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Flat Chat

Cat lover in dog house

There's always a new twist in the conflict between our love of small furry friends and our desire to live in flats. Considering the number of questions I get from pet owners, my next book on property should be called Cats, Dogs and Apartments. (A concerned parent has taken issue with me since this was published - read their views at the end.)

QUESTION: I have one housetrained, quiet, clean and desexed cat who's been with me the last three places I rented. He has not once messed or damaged carpets or walls. But even with great references, I keep getting my applications rejected because I have a pet.

The last apartment I applied for had huge stains on the carpet (and this was AFTER it had been steam cleaned) but I was told the owner didn't want a pet living there.

Obviously I am not willing to give my baby away. Is it better for me to lie and then live in fear that I'll be discovered harbouring a fugitive?
Catwoman, Sydney.

ANSWER: The simple fact is that there are more tenants than there are rented properties right now so real estate agents and landlords can demand that you tick all the easy boxes, such as not owning pets.

It's ridiculous but it's a lazy way of narrowing the field of rental applications.

A few years ago we rented a no-pets apartment into which we smuggled our two cats. We kept the place clean, disposed of the cat litter thoughtfully and paid our rent on time, every time. But during one six-monthly inspection, one of our cats escaped from her hiding place and ran right up the leg of the estate agent. He didn't even blink.

We were good tenants and it would have made no sense to kick us out and get new ones.

So, while I couldn't possibly recommend that you lie about having the cat, it's exactly what I'd do.

I would find a pet friendly-building where owners aren't going to complain anyway, smuggle the animal in and be an otherwise perfect tenant. The only mistake you could make then would be to live in fear.

By the way, all you cat-loving landlords, there's clearly a market out there for your properties. Put "cat-owners preferred" in your next ad and see what happens.


Just a point on this topic. My adult daughter had a severe asthma attack as a result of a cat allergy. She had not had any previous symptoms.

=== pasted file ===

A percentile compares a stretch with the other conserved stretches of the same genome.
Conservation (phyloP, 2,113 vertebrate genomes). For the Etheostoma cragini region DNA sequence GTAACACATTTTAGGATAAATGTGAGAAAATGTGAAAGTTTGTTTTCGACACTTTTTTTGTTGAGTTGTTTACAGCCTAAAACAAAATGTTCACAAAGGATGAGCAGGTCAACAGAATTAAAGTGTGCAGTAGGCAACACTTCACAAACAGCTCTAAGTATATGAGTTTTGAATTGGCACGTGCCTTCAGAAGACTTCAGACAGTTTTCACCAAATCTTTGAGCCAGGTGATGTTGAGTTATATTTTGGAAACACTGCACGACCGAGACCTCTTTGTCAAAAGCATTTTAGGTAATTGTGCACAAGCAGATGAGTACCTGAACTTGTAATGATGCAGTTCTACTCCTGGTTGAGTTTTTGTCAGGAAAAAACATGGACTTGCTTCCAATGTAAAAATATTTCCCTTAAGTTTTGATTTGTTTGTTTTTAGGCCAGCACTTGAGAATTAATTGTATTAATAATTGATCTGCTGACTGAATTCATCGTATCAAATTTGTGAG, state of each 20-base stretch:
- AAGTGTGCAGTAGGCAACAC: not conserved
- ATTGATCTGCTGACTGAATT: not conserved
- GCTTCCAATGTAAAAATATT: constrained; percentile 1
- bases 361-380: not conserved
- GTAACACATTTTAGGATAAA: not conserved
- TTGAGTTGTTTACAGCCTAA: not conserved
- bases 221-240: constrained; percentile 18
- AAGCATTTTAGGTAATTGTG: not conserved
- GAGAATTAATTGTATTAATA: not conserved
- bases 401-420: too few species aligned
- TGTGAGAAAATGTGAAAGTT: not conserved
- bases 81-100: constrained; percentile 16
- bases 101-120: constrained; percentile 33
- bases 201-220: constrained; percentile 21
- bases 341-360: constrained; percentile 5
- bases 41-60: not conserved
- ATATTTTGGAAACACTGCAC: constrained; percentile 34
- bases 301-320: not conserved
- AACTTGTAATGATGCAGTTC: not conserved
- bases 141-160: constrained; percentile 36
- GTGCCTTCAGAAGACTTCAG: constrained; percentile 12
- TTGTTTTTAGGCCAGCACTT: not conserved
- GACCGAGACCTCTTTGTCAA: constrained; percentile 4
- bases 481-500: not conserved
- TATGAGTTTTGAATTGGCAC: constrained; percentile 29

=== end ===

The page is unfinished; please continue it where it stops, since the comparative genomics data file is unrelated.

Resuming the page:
When she attended the allergy specialist she was advised to be very, very careful where she rented as even after cleaning, the apartment would still have cat dander in it for about 6 months. She also told us of the horrendous situations some of her patients had faced where they rented an 'affected' apartment, suffered a serious attack, the agent wouldn't allow them to break the lease.... and so on. She said it was a quite common event and to be very wary when renting.

I am a landlord myself and would be absolutely horrified to find that one of my tenants had 'sneaked' in a cat. To put it bluntly, this action could kill a subsequent tenant!

A Concerned Reader

JIMMY REPLIES: I'm sorry to hear about your daughter's condition and I do sympathise.

In my defence I'd point out, however, that I did suggest the "cat smuggler" should find an apartment in a building that was already pet friendly - which I assume that people like your daughter would take steps to avoid. And even if an apartment was now deemed to be "no pets" there is no guarantee that it has never had pets in the significant past.

From an asthma sufferer's point of view, they could ask the landlord/agent to undertake that if an apartment was advertised as pet-free and proved NOT to have been so, that they'd be able to break their lease.

However, ironically, that would put them in the position that pet owners are now in, of being put in the "too hard" basket by lazy estate agents who want easy ways of weeding out "problem" tenants.

I believe people should be able to say that their apartments and/or their buildings should be pet-free as long as there's a good reason for saying so. What I object to is the default "no pets" rules that don't take into consideration people for whom their animals are their only companions. It's all part of this skewed mentality that we have in this country that renters and, especially, apartment residents (owners included) are not entitled to the same basic rights as traditional quarter-acre block dwellers.

And just to show that I'm nothing if not inconsistent, a while ago I gave advice to an asthmatic couple who had moved into their investment apartment in a "no pets" building only to discover that, in their absence, the Executive Committee had allowed one tenant to keep a cat in the apartment next door to theirs.

In that case, I sided with the asthmatics (who were able to have the EC decision rescinded and the cat-owner evicted) and, to be fair, I would expect the cat smuggler to be similarly tossed out if her pet caused any problem.

There are no easy answers to anything to do with apartments but with 30 percent of the population owning pets, my suggestion that landlords could advertise "cat owners preferred" was not as flippant as it may have seemed.

First published SMH June 2007